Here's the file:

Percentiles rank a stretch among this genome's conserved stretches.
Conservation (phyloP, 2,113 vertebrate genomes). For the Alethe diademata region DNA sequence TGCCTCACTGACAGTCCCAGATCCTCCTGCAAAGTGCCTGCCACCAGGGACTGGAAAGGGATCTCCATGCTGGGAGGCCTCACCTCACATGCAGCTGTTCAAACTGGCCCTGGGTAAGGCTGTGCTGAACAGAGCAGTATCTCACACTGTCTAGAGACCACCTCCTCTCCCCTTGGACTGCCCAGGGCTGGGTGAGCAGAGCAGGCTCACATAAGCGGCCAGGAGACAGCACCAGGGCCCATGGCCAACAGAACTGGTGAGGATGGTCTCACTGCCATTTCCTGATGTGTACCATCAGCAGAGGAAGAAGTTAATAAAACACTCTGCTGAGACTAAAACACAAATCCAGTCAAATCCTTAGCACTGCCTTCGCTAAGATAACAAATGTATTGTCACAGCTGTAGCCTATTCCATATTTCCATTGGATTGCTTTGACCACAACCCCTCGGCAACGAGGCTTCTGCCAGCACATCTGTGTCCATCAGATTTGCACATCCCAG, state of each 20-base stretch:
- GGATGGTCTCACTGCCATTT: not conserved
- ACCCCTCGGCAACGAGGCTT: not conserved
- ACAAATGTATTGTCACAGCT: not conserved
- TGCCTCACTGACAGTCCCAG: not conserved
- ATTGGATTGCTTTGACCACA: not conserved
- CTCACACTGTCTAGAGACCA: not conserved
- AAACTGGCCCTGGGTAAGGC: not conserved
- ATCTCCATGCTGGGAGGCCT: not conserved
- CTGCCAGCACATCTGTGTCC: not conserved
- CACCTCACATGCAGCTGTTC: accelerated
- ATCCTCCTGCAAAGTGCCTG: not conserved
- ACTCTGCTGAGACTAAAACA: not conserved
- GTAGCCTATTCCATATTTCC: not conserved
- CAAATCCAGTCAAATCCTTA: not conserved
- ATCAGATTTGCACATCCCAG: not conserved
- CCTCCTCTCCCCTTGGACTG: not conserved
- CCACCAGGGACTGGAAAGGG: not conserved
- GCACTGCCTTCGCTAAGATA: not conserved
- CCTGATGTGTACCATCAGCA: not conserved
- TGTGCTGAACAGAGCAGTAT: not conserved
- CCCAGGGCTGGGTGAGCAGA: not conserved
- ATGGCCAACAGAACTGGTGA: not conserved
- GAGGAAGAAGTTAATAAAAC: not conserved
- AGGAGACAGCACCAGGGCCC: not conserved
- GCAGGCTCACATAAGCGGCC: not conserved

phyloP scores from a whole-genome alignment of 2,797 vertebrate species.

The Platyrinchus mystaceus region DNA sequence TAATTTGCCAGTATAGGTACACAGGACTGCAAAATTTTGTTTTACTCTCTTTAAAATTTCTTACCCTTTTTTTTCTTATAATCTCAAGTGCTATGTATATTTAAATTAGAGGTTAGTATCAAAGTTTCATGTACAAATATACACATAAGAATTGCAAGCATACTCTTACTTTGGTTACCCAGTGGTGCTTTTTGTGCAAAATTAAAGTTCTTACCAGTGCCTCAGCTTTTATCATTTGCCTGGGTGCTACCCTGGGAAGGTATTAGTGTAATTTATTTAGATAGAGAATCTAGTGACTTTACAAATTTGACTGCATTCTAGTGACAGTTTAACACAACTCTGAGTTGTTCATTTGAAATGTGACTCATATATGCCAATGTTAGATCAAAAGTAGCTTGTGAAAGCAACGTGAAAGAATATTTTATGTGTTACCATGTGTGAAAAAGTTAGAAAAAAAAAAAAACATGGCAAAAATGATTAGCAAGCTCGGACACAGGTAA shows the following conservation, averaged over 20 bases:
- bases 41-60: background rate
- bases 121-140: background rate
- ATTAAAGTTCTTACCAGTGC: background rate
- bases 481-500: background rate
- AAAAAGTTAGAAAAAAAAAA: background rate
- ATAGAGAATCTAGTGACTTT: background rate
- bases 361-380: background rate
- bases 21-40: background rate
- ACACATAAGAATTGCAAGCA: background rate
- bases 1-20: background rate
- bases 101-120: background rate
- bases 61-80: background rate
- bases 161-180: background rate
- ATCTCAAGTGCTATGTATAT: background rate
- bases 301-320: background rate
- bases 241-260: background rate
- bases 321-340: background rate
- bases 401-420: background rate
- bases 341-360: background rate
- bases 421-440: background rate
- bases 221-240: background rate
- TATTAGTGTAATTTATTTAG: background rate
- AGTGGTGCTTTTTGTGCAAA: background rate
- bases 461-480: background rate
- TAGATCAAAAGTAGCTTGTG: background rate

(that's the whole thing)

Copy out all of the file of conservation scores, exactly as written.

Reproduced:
Percentiles rank a stretch among this genome's conserved stretches.
Conservation (phyloP, 2,113 vertebrate genomes). For the Alethe diademata region DNA sequence TGCCTCACTGACAGTCCCAGATCCTCCTGCAAAGTGCCTGCCACCAGGGACTGGAAAGGGATCTCCATGCTGGGAGGCCTCACCTCACATGCAGCTGTTCAAACTGGCCCTGGGTAAGGCTGTGCTGAACAGAGCAGTATCTCACACTGTCTAGAGACCACCTCCTCTCCCCTTGGACTGCCCAGGGCTGGGTGAGCAGAGCAGGCTCACATAAGCGGCCAGGAGACAGCACCAGGGCCCATGGCCAACAGAACTGGTGAGGATGGTCTCACTGCCATTTCCTGATGTGTACCATCAGCAGAGGAAGAAGTTAATAAAACACTCTGCTGAGACTAAAACACAAATCCAGTCAAATCCTTAGCACTGCCTTCGCTAAGATAACAAATGTATTGTCACAGCTGTAGCCTATTCCATATTTCCATTGGATTGCTTTGACCACAACCCCTCGGCAACGAGGCTTCTGCCAGCACATCTGTGTCCATCAGATTTGCACATCCCAG, state of each 20-base stretch:
- GGATGGTCTCACTGCCATTT: not conserved
- ACCCCTCGGCAACGAGGCTT: not conserved
- ACAAATGTATTGTCACAGCT: not conserved
- TGCCTCACTGACAGTCCCAG: not conserved
- ATTGGATTGCTTTGACCACA: not conserved
- CTCACACTGTCTAGAGACCA: not conserved
- AAACTGGCCCTGGGTAAGGC: not conserved
- ATCTCCATGCTGGGAGGCCT: not conserved
- CTGCCAGCACATCTGTGTCC: not conserved
- CACCTCACATGCAGCTGTTC: accelerated
- ATCCTCCTGCAAAGTGCCTG: not conserved
- ACTCTGCTGAGACTAAAACA: not conserved
- GTAGCCTATTCCATATTTCC: not conserved
- CAAATCCAGTCAAATCCTTA: not conserved
- ATCAGATTTGCACATCCCAG: not conserved
- CCTCCTCTCCCCTTGGACTG: not conserved
- CCACCAGGGACTGGAAAGGG: not conserved
- GCACTGCCTTCGCTAAGATA: not conserved
- CCTGATGTGTACCATCAGCA: not conserved
- TGTGCTGAACAGAGCAGTAT: not conserved
- CCCAGGGCTGGGTGAGCAGA: not conserved
- ATGGCCAACAGAACTGGTGA: not conserved
- GAGGAAGAAGTTAATAAAAC: not conserved
- AGGAGACAGCACCAGGGCCC: not conserved
- GCAGGCTCACATAAGCGGCC: not conserved

phyloP scores from a whole-genome alignment of 2,797 vertebrate species.

The Platyrinchus mystaceus region DNA sequence TAATTTGCCAGTATAGGTACACAGGACTGCAAAATTTTGTTTTACTCTCTTTAAAATTTCTTACCCTTTTTTTTCTTATAATCTCAAGTGCTATGTATATTTAAATTAGAGGTTAGTATCAAAGTTTCATGTACAAATATACACATAAGAATTGCAAGCATACTCTTACTTTGGTTACCCAGTGGTGCTTTTTGTGCAAAATTAAAGTTCTTACCAGTGCCTCAGCTTTTATCATTTGCCTGGGTGCTACCCTGGGAAGGTATTAGTGTAATTTATTTAGATAGAGAATCTAGTGACTTTACAAATTTGACTGCATTCTAGTGACAGTTTAACACAACTCTGAGTTGTTCATTTGAAATGTGACTCATATATGCCAATGTTAGATCAAAAGTAGCTTGTGAAAGCAACGTGAAAGAATATTTTATGTGTTACCATGTGTGAAAAAGTTAGAAAAAAAAAAAAACATGGCAAAAATGATTAGCAAGCTCGGACACAGGTAA shows the following conservation, averaged over 20 bases:
- bases 41-60: background rate
- bases 121-140: background rate
- ATTAAAGTTCTTACCAGTGC: background rate
- bases 481-500: background rate
- AAAAAGTTAGAAAAAAAAAA: background rate
- ATAGAGAATCTAGTGACTTT: background rate
- bases 361-380: background rate
- bases 21-40: background rate
- ACACATAAGAATTGCAAGCA: background rate
- bases 1-20: background rate
- bases 101-120: background rate
- bases 61-80: background rate
- bases 161-180: background rate
- ATCTCAAGTGCTATGTATAT: background rate
- bases 301-320: background rate
- bases 241-260: background rate
- bases 321-340: background rate
- bases 401-420: background rate
- bases 341-360: background rate
- bases 421-440: background rate
- bases 221-240: background rate
- TATTAGTGTAATTTATTTAG: background rate
- AGTGGTGCTTTTTGTGCAAA: background rate
- bases 461-480: background rate
- TAGATCAAAAGTAGCTTGTG: background rate